In Latin America soccer (or football) is not just a game. Called ‘fútbol’ in Spanish, or ’futebol’ in Portuguese, the sport arrived in Latin America in the late 1800s and has since become deeply ingrained in Latin America’s identity and culture. At the international level, Argentina, Brazil, Colombia, and Uruguay stand out as the most valuable teams in Latin America. Meanwhile, other countries in the region, such as Mexico, Chile, Paraguay and Peru don’t fall far behind in terms of national teams’ market value, but have also gained notoriety due to the amount of players working abroad, and the large transfer revenue often at stake with the “exportation” of their most talented players.
Brazil, known as ‘O país do futebol’ or the country of soccer, tops the ranking of male national soccer teams in Latin America. Brazil is the only country in the world that has won the FIFA World Cup five times: in 1958, 1962, 1970, 1994, and in 2002. Moreover, despite recent corruption scandals, its main soccer association, the Brazilian Football Confederation (CBF, as abbreviated in Portuguese) keeps growing. Last year, CBF’s net income surpassed 587 million Brazilian reals — or nearly 150 million US dollars.
Having each won the World Cup twice, Argentina and Uruguay also stand out in the region. The latter reached the 6th place in the world ranking of men's national soccer teams in 2019, while Argentina got the 11th position, after a remarkable performance in the mid-2010s. Founded by workers of a railway company over 120 years ago, Peñarol is today the Uruguayan club with the highest market value. While in Argentina, Boca Juniors tops the market value ranking, closely followed by its nemesis, the River Plate.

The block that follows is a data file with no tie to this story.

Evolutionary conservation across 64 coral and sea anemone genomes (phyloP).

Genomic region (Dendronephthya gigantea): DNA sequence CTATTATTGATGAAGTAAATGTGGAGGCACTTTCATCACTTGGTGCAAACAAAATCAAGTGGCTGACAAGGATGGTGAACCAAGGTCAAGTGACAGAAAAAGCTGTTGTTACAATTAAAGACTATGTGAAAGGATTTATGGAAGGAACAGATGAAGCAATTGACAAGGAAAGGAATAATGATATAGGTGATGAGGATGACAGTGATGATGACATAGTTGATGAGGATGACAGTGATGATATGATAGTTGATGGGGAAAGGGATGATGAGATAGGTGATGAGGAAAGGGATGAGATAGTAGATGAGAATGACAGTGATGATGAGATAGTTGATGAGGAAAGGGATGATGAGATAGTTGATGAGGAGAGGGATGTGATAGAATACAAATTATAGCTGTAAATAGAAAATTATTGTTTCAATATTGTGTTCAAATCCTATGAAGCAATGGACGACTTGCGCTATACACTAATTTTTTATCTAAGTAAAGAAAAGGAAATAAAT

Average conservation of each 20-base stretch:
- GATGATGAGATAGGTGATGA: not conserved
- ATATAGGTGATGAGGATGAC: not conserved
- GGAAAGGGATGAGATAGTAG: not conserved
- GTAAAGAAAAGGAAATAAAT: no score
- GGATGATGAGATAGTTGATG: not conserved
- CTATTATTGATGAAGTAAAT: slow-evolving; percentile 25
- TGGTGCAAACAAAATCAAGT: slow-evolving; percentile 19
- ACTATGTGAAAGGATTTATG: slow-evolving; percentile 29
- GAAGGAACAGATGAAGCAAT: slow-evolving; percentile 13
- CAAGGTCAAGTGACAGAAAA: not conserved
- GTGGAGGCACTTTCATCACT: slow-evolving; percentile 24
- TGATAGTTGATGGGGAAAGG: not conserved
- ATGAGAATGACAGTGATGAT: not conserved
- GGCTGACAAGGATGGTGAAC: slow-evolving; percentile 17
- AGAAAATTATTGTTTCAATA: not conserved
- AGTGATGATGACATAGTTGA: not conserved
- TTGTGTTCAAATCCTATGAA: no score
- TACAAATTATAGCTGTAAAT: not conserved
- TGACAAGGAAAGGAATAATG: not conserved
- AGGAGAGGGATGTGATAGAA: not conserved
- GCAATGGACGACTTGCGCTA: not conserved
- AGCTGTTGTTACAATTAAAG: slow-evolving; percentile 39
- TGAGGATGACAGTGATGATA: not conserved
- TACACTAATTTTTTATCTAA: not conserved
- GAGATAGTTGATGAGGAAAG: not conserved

Mexico has never won the World Cup, and the last time the country made it to the quarterfinals was in 1986. Regardless, the three best-paid soccer players in Latin America work for Mexican teams: the French André-Pierre Gignac, the Chilean Eduardo Vargas — both members of the Tigres —, and the Mexican Oribe Peralta, from the América. Besides, two Mexican clubs are in Latin America’s top five soccer clubs in terms of team value. They are Guadalajara and Monterrey, which place right below Brazil’s Corinthians, Palmeiras, and Grêmio.
When it comes to women in football, Latin America still has a long way to go. In FIFA’s list of top 50 female national soccer teams, Brazil places 10th — below the U.S and Japan —, while Mexico and Colombia both place 26th — after Ukraine and Iceland. Costa Rica, Argentina, Chile and Paraguay follow the former, on the bottom of the ranking of female soccer players.
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In the following 8 chapters, you will quickly find the 43 most important statistics relating to "Soccer in Latin America".